Controversial ‘inclusive’ curriculum now required for WA school districts



(The Center Square) – Public schools in Washington must now teach students about the contributions of the LGBTQ+ community and their perspectives.

SB-5462 states it is intended to promote inclusive learning standards and instructional materials in public schools.

Sen. Marko Liias, D-Everett, sponsored the bill and urged fellow lawmakers to support the measure during a January hearing of the Senate Early Learning and K-12 Education Committee.

“It’s important to reflect the diversities and differences that our students hold. We know that when students hear their stories that are being taught in our curriculum in public schools, it leads to better attendance, to better student achievement and to better mental health and success for our students.”

Justin Raines, a social studies teacher at Montesano High School, voiced his support, telling lawmakers in his high school and college experience, he learned nothing about the LGBTQ community.

“We’ve made a lot of progress about equal rights since then, but our curriculum needs to catch up,” said Raines. “This curriculum will benefit all students because hearing about experiences other than your own, helps increase compassion and empathy.”

But several people spoke against the measure.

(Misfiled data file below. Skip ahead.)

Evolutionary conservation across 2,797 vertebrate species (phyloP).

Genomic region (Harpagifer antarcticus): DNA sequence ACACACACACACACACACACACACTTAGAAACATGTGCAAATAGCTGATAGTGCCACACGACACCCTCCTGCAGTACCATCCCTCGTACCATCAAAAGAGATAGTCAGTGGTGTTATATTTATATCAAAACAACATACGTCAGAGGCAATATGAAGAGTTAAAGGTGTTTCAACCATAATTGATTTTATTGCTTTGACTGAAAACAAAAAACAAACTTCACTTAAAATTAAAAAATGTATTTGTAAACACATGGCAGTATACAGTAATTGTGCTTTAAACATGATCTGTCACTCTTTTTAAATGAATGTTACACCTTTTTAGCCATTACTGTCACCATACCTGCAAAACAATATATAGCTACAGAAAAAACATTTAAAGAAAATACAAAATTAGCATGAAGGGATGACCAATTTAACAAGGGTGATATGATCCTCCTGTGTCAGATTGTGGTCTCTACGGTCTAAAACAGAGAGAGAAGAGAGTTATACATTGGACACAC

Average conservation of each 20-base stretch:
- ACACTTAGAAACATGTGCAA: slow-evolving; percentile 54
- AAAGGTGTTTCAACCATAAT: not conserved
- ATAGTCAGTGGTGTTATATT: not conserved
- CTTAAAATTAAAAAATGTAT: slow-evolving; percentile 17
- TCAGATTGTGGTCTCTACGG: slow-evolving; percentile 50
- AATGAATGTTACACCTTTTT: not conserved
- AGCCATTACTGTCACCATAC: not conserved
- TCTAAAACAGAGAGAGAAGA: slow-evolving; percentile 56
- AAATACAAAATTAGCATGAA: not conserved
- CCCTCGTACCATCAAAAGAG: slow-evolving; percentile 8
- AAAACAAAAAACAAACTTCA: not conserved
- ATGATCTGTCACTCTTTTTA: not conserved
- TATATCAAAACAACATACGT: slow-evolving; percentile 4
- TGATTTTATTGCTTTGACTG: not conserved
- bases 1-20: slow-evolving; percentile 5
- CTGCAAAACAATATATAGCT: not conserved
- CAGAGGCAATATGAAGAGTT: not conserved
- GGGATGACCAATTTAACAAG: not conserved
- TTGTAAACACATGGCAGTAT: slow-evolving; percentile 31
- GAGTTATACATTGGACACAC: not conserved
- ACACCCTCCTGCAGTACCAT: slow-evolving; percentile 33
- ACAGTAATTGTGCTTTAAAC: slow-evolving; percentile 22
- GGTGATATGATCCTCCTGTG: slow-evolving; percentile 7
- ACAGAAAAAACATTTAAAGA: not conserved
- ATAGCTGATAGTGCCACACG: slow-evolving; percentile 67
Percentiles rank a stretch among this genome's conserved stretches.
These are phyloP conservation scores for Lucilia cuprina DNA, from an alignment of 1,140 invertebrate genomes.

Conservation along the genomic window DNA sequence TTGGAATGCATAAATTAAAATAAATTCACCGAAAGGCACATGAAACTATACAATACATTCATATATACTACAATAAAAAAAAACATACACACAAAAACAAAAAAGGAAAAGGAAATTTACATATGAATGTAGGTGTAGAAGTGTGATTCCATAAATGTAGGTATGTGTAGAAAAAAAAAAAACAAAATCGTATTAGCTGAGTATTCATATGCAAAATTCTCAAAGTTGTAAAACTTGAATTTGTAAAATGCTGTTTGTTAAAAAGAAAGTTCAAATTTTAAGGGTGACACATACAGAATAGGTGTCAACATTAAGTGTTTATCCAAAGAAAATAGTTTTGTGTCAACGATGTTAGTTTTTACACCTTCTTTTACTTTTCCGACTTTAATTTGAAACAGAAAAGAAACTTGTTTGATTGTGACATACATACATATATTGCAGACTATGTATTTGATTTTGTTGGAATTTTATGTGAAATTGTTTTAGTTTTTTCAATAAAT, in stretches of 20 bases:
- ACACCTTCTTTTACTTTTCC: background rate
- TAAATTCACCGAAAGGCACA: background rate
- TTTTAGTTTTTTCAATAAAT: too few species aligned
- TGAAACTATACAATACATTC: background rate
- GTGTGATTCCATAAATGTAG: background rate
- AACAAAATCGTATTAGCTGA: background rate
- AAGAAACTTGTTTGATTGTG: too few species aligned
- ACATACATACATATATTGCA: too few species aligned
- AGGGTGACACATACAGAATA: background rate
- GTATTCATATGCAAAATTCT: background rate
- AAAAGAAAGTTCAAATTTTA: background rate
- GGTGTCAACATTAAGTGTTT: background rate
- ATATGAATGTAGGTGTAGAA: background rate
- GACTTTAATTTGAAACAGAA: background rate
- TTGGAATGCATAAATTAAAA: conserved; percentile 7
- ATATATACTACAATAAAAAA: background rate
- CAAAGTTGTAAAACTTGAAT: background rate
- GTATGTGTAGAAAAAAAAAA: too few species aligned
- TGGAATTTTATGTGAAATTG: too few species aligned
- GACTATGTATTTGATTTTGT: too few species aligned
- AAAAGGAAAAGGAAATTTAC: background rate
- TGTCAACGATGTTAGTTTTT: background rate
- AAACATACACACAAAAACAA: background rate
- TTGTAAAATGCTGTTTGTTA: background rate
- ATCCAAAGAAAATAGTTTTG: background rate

Jennifer Heine-Withee is a project consultant for the Family Policy Institute, and testified against the bill.

“When comprehensive sexual education curriculum was passed in Washington parents were assured that it wasn’t the intent of the law to integrate subjects such as gender identity and sexual orientation into other subject areas, and that parents could opt their children out,” said Heine-Withee, “but it’s pretty obvious that if this bill passes, it will no longer be an option.”

Woodland School Board member Trish Huddleston also testified against the bill.

“I am opposed because I believe each district should exercise local control and be trusted to use their broad discretionary powers to use curriculum that best fits their unique community,” she said. “We don’t want any more required mandates from the state, especially progressive ones that take away our broad discretionary powers.”

As passed, the legislation gives OSPI and the school directors association final say on standards districts are now required to adopt.

Per the bill text: The office of the superintendent of public instruction shall, as soon as is practicable, compile information received (under) this act and, based on the received materials, prepare best practices and other informative materials to support school districts, charter schools, and state-tribal education compact schools in meeting the requirements.

Washington Policy Center Education Center Director Liv Finne tells The Center Square, “The public schools have been captured by a radical ideology that hates people of faith, ironically using the guise of inclusion and tolerance to take over school curriculum. This is illegal and unconstitutional.”

Finne says she believes radical mandates like this have contributed to 46,000 families withdrawing their children from WA public schools in the last few years.

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